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Re: [css4-color] color-correction

From: Rik Cabanier <cabanier@gmail.com>
Date: Thu, 18 Apr 2013 11:30:44 -0700
Message-ID: <CAGN7qDAD79drsZ1M2Rd4MDQTsx6XC+pum64EJvzUf=VjiY8Gig@mail.gmail.com>
To: "Tab Atkins Jr." <jackalmage@gmail.com>
Cc: Nantonos Aedui <chris@w3.org>, www-style list <www-style@w3.org>
On Thu, Apr 18, 2013 at 12:16 AM, Tab Atkins Jr. <jackalmage@gmail.com>wrote:

> On Wed, Apr 17, 2013 at 7:39 PM, Rik Cabanier <cabanier@gmail.com> wrote:
> > In this morning telecon, Chris objected to this new property.
> > The minutes are not very detailed so I would like to know what the
> problem
> > is with this new property.
> >
> > My reason for asking is that this property is very similar how Adobe
> treats
> > colors in its authoring applications and acrobat.
>
> Chris can probably fill in better, but I believe his argument was
> that, at the time color-correction was first proposed (years ago)
> several popular formats were *not* color-managed.  In particular,
> Flash wasn't.  Today, Flash can be color-managed, as can JPEG and
> other image formats.  Thus, if an author wants to ensure everything
> matches, they just need to opt everything into color management, and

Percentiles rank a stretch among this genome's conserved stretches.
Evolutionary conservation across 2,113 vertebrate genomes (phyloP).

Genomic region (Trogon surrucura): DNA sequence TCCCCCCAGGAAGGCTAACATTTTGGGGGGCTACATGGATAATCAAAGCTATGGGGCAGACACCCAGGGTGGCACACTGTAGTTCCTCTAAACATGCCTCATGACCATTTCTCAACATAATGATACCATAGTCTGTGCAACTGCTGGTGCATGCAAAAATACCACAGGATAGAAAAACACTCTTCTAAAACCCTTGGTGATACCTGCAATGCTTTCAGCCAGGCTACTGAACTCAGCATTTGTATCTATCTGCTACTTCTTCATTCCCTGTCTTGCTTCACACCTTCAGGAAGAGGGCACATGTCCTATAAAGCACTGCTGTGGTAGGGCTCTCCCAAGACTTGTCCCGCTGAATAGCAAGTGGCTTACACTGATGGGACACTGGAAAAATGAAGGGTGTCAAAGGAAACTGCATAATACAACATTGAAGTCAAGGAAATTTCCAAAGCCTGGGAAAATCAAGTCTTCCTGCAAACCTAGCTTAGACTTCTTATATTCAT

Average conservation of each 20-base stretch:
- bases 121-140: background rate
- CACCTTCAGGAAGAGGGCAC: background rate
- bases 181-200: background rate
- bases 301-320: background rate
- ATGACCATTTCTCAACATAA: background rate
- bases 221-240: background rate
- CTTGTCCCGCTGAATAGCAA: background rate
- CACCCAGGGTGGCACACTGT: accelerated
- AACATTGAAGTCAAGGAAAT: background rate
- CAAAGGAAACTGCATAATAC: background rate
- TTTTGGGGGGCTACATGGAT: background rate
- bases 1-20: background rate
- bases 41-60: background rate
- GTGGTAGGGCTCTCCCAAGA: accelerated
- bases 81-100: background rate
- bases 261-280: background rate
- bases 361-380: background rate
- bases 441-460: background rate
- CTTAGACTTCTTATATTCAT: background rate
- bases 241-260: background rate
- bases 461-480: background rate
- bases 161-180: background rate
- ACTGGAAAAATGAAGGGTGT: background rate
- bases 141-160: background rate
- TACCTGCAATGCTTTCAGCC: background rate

> they're done.  No need to involve CSS.


That doesn't make sense. How would they opt everything in?

Today if an author uses images and CSS colors and wants that to look the
same everywhere, it can't be done (ie clothing, furniture, color swatches,
etc) since the color values are sent straight to the display.
I believe IE will colormanage images with embedded profiles so an author
could use that to get the "correct" color but that still won't match what
the author saw on his screen.

As an aside, you don't want to honor embedded profiles in images by
default. InDesign ignores them because of we got many customer complaints.

Thinking about this some more, I propose 3 values for color-correction:

   1. 'off': send CSS colors, images and video straight to the screen. ICC
   profiles are ignored
   2. 'deviceRGB': send CSS colors, images and video straight to the
   screen. However, if there is tagged content, transform its colors to the
   device's colorspace.
   3. 'sRGB': assume everything is in sRGB and convert from sRGB colors to
   the device's colorspace. This implies that tagged content will go from its
   original color to sRGB and then to the final colorspace

option 1 is the current behavior (except IE)
option 2 is IE's behavior. Tagged images will display as good as possible
for your display.
option 3 allows an author full color management  The page should look the
same on any device (as long as it can reach sRGB's gamut)
Received on Thursday, 18 April 2013 18:31:11 UTC

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